That’s it? That limp slap is all he offers to characterize Yasser Arafat’s decades of criminally exploitative leadership of his own people and career of murdering Israelis and Jews? The Palestinians “are not blameless”? After rejecting at the outset the partition that the Israelis accepted? After refusing for nearly three decades even to consider, in principal, offering recognition and peace for land, and now pretending the consequent settlements are the source of the problem – the Palestinians “are not blameless”? Palestinian blameworthiness is a weak add-on to an indictment of Israel’s moral blinders? Is Israel in Beinart’s judgment fundamentally at fault in the conflict? How different can one find this from Bennis?
How different is it from Andrew Sullivan? In his singular, emotively changeable fixations and his disingenuous rhetoric, he is at once sui generis and representative of the slippery nature of anti-Israel argumentation. Sullivan claims to have been changed by the 2008-09 Gaza War. He was a friend of Israel, but was moved from his uncritical support by what he considered the brutality of that war. But it is always in the empathic pose and voice that Sullivan attempts to gain credit for the torments of his misconceptions. Sullivan claims, absurdly, still to be a, now-critical, friend of Israel, but his rhetoric has come to incorporate all the slanted misrepresentations and verbal misdirections of Israel’s enemies. Now, post Gaza, he speaks of Israel’s “colonization” of the West Bank – with all that postcolonially conveys to the Bennisian Left – when he did not speak this way before Gaza and the West Bank settlements are unrelated to Gaza. Now he will dismissively say of Israel that, in its eyes,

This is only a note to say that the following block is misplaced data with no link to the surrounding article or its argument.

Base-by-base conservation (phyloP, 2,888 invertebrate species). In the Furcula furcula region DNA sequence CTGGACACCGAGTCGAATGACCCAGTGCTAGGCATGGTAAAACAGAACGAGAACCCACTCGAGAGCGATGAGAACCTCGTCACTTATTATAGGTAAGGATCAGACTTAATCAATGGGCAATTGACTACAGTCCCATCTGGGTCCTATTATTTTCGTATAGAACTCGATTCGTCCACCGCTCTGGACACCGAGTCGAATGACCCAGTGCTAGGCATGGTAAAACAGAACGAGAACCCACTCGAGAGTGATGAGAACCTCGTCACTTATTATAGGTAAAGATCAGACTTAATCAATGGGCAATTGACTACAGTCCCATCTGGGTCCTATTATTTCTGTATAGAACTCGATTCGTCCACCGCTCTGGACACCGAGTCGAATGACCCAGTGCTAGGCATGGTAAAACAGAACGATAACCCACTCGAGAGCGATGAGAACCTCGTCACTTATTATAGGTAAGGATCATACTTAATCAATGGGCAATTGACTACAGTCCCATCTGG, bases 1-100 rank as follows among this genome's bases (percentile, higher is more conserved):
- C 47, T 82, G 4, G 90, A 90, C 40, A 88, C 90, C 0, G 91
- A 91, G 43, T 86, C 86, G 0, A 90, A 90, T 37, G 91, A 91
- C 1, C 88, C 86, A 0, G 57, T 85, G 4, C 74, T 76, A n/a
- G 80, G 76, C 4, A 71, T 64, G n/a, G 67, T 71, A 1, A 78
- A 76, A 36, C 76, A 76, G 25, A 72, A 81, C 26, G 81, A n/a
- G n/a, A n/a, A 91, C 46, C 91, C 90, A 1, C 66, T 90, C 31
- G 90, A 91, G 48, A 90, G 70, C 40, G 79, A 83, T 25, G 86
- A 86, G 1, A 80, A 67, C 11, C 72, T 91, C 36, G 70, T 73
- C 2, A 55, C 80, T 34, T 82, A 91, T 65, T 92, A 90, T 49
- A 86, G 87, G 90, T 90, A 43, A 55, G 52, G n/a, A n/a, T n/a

[a] country permanently occupying and colonizing a neighboring region, and treating its original inhabitants as dangerous interlopers, is the victim.
Of course, “permanently” ignores the four-decade-long willingness of Israel to trade land for peace, and the three distinct offers to abandon nearly all of the settlements for peace. “Original inhabitants” either dishonestly or ignorantly denies Jewish history on the West Bank, “dangerous” interlopers challenges the true dangers, and “victim” dispenses with the entire history of Palestinian rejectionism. Now Sullivan will speak of Jewish “tribalism” and dual loyalties and invoke conversations with unidentified Jewish friends that mark American Jews as merely primally, emotionally, unthinkingly supportive of Israel – all of the themes intended to undermine the legitimacy and reasoned nature of support for Israel among American Jews.